Suicidal Tendencies, No Mercy Fool!/The Suicidal Family (Suicidal Records)

There were just so many thoughts running through my mind when I heard about this release. The first studio album in 10 years from these punk legends would be rerecordings of old songs. Then I find out it’s really just new versions of songs from 1987, both from the recordings as the group No Mercy and from the Join the Army album from ST. So if this is just 1987 it seems likely there would be more of these in the works. Cyco Miko seems to like doing stuff like this though, as he’s released three “and friends” comps with songs from his solo works, ST, Infectious Grooves an others all culled together, with a handful of tracks rerecorded as well.

So of course there’s the thought that the past is the past. If the songs were good enough back in the day, why fuck with them by rerecording them? But if they weren’t good enough in the first place and that’s why you are doing them again – then who’s going to care? But if nothing else, if you are going to do it, do it right.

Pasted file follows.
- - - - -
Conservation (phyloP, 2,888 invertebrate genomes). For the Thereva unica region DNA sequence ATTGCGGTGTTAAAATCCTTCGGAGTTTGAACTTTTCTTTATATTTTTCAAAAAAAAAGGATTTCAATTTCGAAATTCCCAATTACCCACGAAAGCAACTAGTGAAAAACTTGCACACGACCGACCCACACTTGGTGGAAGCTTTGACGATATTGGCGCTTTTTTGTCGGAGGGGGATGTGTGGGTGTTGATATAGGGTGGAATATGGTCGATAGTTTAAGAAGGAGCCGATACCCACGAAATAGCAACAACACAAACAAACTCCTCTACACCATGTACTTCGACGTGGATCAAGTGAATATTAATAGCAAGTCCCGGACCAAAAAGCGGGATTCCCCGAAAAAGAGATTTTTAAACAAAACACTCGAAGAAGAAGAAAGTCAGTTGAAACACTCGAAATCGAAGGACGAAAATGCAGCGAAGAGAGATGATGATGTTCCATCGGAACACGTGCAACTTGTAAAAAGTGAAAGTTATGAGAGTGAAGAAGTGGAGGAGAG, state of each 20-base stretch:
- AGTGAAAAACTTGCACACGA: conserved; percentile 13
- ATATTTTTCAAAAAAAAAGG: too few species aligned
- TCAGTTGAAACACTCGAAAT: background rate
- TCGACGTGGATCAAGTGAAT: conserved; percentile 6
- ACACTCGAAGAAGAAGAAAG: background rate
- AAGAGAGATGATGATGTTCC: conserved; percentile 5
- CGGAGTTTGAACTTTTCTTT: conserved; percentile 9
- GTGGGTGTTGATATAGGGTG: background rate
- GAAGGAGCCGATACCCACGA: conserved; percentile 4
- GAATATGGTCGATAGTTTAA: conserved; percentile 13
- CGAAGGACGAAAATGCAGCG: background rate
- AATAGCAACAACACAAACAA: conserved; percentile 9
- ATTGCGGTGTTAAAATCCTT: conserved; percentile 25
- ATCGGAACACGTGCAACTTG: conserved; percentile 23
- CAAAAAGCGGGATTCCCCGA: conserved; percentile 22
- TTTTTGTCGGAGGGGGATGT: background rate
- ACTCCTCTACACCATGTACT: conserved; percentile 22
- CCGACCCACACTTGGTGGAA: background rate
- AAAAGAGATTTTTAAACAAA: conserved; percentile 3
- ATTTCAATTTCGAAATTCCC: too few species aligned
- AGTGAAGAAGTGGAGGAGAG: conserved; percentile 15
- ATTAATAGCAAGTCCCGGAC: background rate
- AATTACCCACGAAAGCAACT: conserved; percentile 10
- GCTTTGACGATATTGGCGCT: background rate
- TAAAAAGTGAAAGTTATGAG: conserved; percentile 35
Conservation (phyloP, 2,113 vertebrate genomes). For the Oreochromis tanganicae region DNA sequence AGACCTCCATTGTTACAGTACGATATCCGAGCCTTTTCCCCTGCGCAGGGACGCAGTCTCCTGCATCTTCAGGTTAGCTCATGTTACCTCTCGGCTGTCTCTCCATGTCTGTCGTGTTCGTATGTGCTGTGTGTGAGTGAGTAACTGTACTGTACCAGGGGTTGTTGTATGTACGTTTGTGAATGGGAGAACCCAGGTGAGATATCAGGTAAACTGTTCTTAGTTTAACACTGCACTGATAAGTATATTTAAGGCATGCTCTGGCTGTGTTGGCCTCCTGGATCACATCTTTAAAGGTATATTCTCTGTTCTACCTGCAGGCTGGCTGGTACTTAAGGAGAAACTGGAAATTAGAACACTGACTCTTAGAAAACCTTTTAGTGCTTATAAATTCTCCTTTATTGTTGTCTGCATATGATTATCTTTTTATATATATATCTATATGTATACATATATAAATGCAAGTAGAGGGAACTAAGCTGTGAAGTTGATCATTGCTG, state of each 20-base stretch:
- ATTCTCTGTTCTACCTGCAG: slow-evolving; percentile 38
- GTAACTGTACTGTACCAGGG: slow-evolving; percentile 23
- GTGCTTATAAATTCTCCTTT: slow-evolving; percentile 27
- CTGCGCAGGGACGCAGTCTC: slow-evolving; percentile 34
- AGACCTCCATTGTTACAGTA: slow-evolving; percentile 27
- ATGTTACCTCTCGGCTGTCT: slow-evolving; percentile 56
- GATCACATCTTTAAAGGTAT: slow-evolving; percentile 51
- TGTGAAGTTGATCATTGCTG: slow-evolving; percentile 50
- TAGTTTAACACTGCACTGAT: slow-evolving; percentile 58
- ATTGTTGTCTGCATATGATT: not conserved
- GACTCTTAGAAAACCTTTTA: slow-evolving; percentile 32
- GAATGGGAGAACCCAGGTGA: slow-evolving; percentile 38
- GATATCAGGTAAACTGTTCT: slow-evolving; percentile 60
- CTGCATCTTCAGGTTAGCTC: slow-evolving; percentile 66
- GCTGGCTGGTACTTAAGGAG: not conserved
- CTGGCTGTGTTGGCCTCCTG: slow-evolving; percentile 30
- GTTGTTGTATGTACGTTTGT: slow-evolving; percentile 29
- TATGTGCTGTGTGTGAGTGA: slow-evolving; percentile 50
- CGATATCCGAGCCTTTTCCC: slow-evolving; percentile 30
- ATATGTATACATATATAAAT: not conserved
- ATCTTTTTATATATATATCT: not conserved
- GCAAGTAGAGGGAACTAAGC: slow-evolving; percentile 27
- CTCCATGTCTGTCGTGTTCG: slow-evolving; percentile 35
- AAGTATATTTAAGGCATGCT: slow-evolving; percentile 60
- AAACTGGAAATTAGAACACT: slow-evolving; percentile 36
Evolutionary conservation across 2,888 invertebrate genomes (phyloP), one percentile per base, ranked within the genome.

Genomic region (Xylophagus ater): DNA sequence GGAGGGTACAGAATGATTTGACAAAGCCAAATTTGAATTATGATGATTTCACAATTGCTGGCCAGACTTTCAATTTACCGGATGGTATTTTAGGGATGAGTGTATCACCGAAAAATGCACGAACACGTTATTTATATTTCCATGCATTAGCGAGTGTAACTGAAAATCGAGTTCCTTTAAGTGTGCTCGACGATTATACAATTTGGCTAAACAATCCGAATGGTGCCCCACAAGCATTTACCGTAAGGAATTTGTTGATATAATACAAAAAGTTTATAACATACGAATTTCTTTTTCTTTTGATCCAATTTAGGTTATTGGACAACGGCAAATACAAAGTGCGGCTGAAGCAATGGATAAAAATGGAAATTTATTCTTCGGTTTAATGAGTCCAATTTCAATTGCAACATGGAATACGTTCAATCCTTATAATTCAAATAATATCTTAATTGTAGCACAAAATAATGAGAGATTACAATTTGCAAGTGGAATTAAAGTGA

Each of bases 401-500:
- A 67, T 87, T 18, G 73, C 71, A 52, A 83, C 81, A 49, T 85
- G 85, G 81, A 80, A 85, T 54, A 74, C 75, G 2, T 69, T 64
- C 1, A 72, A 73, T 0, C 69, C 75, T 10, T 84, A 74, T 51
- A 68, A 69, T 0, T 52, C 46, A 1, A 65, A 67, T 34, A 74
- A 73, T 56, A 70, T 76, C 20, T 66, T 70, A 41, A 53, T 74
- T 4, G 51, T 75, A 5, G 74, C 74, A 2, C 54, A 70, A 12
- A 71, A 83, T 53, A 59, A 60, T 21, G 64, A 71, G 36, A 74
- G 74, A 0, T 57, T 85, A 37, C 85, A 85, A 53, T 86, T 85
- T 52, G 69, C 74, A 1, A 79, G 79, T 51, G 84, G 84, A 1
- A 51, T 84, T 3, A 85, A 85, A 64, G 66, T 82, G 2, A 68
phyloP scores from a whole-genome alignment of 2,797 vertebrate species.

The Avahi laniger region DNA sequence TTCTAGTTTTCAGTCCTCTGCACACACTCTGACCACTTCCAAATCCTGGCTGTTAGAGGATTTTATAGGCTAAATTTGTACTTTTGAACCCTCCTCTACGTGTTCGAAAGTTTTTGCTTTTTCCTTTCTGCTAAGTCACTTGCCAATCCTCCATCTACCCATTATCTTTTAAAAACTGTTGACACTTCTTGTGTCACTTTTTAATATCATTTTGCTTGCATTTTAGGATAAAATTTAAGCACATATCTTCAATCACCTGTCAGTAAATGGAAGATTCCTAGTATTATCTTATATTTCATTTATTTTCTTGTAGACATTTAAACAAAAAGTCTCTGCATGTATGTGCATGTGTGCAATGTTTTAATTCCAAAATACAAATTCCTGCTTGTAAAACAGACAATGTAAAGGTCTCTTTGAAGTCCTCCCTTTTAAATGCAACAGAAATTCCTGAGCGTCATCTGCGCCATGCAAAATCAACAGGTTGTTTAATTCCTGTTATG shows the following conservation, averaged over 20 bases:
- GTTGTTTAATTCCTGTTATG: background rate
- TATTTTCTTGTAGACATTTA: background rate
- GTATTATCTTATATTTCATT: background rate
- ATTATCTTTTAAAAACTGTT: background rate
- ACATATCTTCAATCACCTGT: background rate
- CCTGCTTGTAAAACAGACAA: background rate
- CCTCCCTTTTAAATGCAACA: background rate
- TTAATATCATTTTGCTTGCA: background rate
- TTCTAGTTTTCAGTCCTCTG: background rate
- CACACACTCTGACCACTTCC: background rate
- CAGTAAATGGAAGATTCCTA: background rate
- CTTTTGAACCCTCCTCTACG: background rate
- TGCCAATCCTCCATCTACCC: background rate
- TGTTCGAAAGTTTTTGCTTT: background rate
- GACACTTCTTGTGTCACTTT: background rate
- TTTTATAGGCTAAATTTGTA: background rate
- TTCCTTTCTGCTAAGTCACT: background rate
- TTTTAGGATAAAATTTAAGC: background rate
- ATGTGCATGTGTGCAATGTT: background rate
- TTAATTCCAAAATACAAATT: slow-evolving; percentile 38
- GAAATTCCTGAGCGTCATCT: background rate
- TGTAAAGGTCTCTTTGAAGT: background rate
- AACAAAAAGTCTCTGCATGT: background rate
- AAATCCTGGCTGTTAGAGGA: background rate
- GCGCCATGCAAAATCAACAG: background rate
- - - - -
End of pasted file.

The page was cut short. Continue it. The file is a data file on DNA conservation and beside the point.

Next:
Anthrax put out Greater of Two Evils years back which featured John Bush singing Joey Belladonna tunes. Done right. Exodus rerecorded Bonded by Blood, a classic album which thrash metal fans love in its original form. Not done right. Fortunately, No Mercy Fool seems to fall in the former category.

The first seven tracks are from Join the Army which simply makes me wonder why they didn’t just re-do the whole thing since this is more than half the cuts on the record. As you’d expect, the production quality is better than the original and the playing is crisper and cleaner than it ever was. Tracks like “Born To Be Cyco” and “No Name, No Words” still feel very old school though while the remakes of “Possessed to Skate” and especially “The Prisoner” (download) have a very different vibe to them and might be better than the originals.

The last half of the album are tracks from No Mercy which also fit the mold of the first half the record. “We’re Fuckin’ Evil” is more brutal than it used to be but also sounds very much like 1987 still. And, they changed the lyrics slightly – is that allowed on one of these?

Overall, the two things that are very noticeable is that Mike Muir can still sing. He doesn’t sound anything like the 1987 Cyco Miko but that can’t be expected. And the drumming provided by Steve Brunner for the ST songs and Eric Moore for the No Mercy tunes is better than ever and that adds a new dynamic to the tunes. It actually turns out to be quite an entertaining record leading into what should be a brand new Suicidal Tendencies record coming out in the near future.